Pregnant women who are GBS carriers have the potential to transmit the organism to their newborn infants. There is a spectrum of maternal and fetal GBS infections ranging from asymptomatic colonization to sepsis.

GBS has been implicated in adverse pregnancy outcomes, including premature ROM, preterm labor and clinical and subclinical chorioamnionitis.[10] The Centers for Disease Control (CDC) call for antibiotic prophylaxis in women with asymptomatic first trimester bacteriuria because this is ‘a marker for heavy genital tract colonization,’ and screening all other women at 35–37 weeks for vaginal and rectal colonization.[11]

Hence, the present study was undertaken to study the bacteriological profile of GBS among pregnant women and their antimicrobial sensitivity pattern for planning strategy for the management of these cases. To the best of our knowledge, this study was one among the few researches conducted in India on variables of GBS vaginal colonization among pregnant women.

MATERIALS AND METHODS

Study period

September 2002 to March 2004.

Study population

The study included 524 pregnant women admitted at term and in preterm labour. The pregnant women who were on antibiotic intervention in the last trimester of pregnancy were however excluded from the study population. The main outcome measures were presence of culture-positive GBS infection in comparison to the age group of the mothers, parity and gestational age of the present pregnancy.

Data collection procedure

The study was conducted in Lady Goschen Hospital during September 2002 to March 2004 on 524 pregnant women. Institutional ethics committee approved the study. All the subjects were explained about the purpose of the study and were ensured strict confidentiality. Written informed consents were taken from each of the caregivers of the children before the study. Following Helsinki Declaration on research bioethics, the participants and their caregivers were given the option not to participate in the study if they wanted otherwise. Standard microbiological methods were followed in this study during swab culture and antibiotic sensitivity test. Specimens were collected with the help of serum-coated cotton-tipped swab sticks for culture following universal precautions. Three high vaginal swabs were obtained. Two swabs were used for aerobic culture (one for streaking solid media and the other for inoculation into liquid media) and the third was for gram staining.

The swabs were inoculated into Stuart’s transport media in the test tubes and processed within 30 min. The first set of swabs were cultured on 5% Sheep blood agar plate and incubated at 37° C in a candle jar containing 10% CO2 for a period of 18–24 h. The agar surface was examined for β-hemolytic colonies.[12,13]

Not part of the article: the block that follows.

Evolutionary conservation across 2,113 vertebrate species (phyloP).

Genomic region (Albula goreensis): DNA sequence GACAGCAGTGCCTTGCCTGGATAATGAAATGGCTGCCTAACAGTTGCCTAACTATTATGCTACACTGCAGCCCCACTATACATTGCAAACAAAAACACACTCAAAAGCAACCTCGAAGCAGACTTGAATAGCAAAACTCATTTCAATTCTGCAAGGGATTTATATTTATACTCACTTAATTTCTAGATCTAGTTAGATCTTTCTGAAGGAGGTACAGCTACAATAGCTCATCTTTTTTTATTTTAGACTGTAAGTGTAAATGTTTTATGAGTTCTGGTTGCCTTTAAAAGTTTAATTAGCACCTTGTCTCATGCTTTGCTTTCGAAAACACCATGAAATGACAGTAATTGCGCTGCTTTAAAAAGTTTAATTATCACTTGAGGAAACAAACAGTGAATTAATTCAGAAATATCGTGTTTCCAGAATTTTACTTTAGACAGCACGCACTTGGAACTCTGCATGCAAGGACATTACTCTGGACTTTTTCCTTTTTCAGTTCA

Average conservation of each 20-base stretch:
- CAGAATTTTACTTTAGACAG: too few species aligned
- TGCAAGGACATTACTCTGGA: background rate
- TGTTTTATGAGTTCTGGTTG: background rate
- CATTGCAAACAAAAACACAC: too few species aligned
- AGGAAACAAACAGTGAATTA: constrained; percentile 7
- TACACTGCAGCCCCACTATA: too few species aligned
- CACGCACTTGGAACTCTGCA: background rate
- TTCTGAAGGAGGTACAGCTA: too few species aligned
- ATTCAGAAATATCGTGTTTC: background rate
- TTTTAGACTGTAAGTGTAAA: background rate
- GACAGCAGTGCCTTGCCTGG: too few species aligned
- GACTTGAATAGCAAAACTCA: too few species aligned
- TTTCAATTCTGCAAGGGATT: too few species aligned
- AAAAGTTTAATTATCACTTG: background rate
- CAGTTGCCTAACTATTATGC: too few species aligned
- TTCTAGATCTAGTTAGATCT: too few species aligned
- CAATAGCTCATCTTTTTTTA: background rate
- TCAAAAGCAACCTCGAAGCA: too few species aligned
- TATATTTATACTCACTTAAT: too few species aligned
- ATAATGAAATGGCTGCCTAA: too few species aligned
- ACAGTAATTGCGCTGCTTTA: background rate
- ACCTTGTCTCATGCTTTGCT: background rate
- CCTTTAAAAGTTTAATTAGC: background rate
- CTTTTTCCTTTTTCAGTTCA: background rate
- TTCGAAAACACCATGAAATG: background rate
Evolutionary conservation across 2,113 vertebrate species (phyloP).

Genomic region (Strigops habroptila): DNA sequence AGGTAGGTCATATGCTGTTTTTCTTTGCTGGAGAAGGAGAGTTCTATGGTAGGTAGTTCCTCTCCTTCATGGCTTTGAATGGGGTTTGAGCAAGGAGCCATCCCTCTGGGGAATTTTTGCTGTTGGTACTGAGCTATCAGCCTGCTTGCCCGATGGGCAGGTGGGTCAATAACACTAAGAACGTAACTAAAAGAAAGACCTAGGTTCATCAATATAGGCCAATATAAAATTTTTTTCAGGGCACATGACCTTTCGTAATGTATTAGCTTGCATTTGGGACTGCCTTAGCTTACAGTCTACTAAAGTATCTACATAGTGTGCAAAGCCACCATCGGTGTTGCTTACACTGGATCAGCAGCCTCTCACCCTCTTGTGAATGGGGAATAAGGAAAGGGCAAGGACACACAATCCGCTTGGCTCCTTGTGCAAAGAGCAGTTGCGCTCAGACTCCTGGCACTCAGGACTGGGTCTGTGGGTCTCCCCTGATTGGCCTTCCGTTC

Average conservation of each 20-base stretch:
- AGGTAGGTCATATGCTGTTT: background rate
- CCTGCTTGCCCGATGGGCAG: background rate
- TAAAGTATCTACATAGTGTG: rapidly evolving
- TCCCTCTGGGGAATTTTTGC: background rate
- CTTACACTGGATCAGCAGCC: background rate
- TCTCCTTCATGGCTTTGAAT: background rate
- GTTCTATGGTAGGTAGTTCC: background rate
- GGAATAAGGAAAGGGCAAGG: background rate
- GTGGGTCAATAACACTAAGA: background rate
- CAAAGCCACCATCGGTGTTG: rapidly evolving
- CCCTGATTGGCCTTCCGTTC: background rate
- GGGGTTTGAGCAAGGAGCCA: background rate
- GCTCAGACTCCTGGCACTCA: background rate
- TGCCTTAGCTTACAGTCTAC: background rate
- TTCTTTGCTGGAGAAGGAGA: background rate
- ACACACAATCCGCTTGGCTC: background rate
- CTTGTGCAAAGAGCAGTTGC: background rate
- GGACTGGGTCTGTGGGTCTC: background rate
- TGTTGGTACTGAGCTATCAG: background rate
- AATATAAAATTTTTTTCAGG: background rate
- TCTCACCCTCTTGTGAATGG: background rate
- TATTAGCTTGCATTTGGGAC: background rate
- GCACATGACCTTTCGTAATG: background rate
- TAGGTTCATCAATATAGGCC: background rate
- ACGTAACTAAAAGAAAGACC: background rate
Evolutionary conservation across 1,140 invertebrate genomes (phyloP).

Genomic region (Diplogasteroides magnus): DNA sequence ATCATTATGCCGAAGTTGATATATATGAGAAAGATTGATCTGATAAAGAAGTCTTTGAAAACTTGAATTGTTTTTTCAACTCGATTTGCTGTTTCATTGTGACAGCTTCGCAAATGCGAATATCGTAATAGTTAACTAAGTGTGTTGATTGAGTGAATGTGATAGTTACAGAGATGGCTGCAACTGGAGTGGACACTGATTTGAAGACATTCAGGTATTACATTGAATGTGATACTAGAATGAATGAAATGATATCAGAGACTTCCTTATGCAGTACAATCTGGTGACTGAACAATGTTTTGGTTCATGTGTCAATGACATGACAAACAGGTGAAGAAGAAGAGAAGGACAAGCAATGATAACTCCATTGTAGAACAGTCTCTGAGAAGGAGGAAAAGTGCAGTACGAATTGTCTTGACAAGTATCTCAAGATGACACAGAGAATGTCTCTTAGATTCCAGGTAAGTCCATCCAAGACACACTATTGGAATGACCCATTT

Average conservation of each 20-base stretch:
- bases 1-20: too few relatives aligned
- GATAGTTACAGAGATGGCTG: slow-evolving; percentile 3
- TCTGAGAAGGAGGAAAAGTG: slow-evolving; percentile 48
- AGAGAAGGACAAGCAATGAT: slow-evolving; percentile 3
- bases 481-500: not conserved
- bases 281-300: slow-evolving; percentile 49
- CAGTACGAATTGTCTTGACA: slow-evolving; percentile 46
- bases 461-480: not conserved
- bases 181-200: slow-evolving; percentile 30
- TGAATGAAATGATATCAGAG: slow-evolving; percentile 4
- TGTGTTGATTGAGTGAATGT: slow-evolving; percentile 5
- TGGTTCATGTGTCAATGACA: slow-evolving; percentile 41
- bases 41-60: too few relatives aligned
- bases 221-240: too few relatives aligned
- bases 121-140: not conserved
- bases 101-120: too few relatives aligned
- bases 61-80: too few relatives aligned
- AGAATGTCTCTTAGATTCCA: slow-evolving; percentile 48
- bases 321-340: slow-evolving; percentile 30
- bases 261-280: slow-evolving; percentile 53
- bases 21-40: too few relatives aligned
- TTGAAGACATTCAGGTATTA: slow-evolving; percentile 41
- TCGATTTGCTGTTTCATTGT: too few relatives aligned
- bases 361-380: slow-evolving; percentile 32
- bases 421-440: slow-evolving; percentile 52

The second set of swabs were inoculated into Todd–Hewitt broth and incubated at 37° C for 18–24 h. After 24 h, the broth was observed for turbidity and then it was subcultured onto 5% Sheep blood agar plates. On 5% Sheep blood agar, GBS produce a relatively narrow zone of β-hemolysis.[14]

Statistical analysis using microsoft excel

The data collected were thoroughly cleaned and entered into Microsoft Excel spread sheets and analysis was carried out. The procedures involved were transcription, preliminary data inspection, content analysis and interpretation. Percentages were used in this study to analyze epidemiological variables.

RESULTS

In this study, vaginal swabs were obtained from all the 524 pregnant women admitted at term and in preterm labor in our tertiary care center. Twenty-five of them were observed to be culture positive for Streptococcus agalactiae, GBS, with a culture positivity rate of 4.77%. Culture positivity among the mothers in the age group of 18–25 years was 5.71%, followed by the age group 26–30 years. Of all the primi mothers under study, 5.74% of culture-positive mothers were in their first pregnancy. The interesting observation was that the infection rate decreased as the gravida of the mother increased. These correlations between age group of mothers and gravida with GBS culture positivity was however statistically nonsignificant. The culture positivity among the mothers <36 weeks in gestational age was 6.93%, while that among mothers >36 weeks was far less. This difference was statistically significant [Table 1]

Table 1
Prevalence and correlates of vaginal colonization with GBS among pregnant women

The spectrum of organisms isolated included GBS, Candida species, Staphylococcus aureus and Enterococcus species. The coexistent organisms isolated from the culturepositive cases were Candida species (36%), Staphylococcus aureus (8%) and Enterococcus species (8%) [Table 2].

Table 2
Microorganism coinfection with GBS

The majority of such cases (5.74%) were the primi mothers under study. Culture positivity among the mothers in the age group of 18–25 years was 5.71%, followed by the age group 26–30 years. Seven out of 25 (28%) of the mothers found to be culture positive for GBS developed premature ROM and draining of amniotic fluid. Sixty-four percent (64%) of GBS culture-positive mothers had preterm labor. Among the 25 women who were colonized with GBS, five developed fever (20%). Of these five cases, one case developed fever antepartum and four postpartum [Table 3].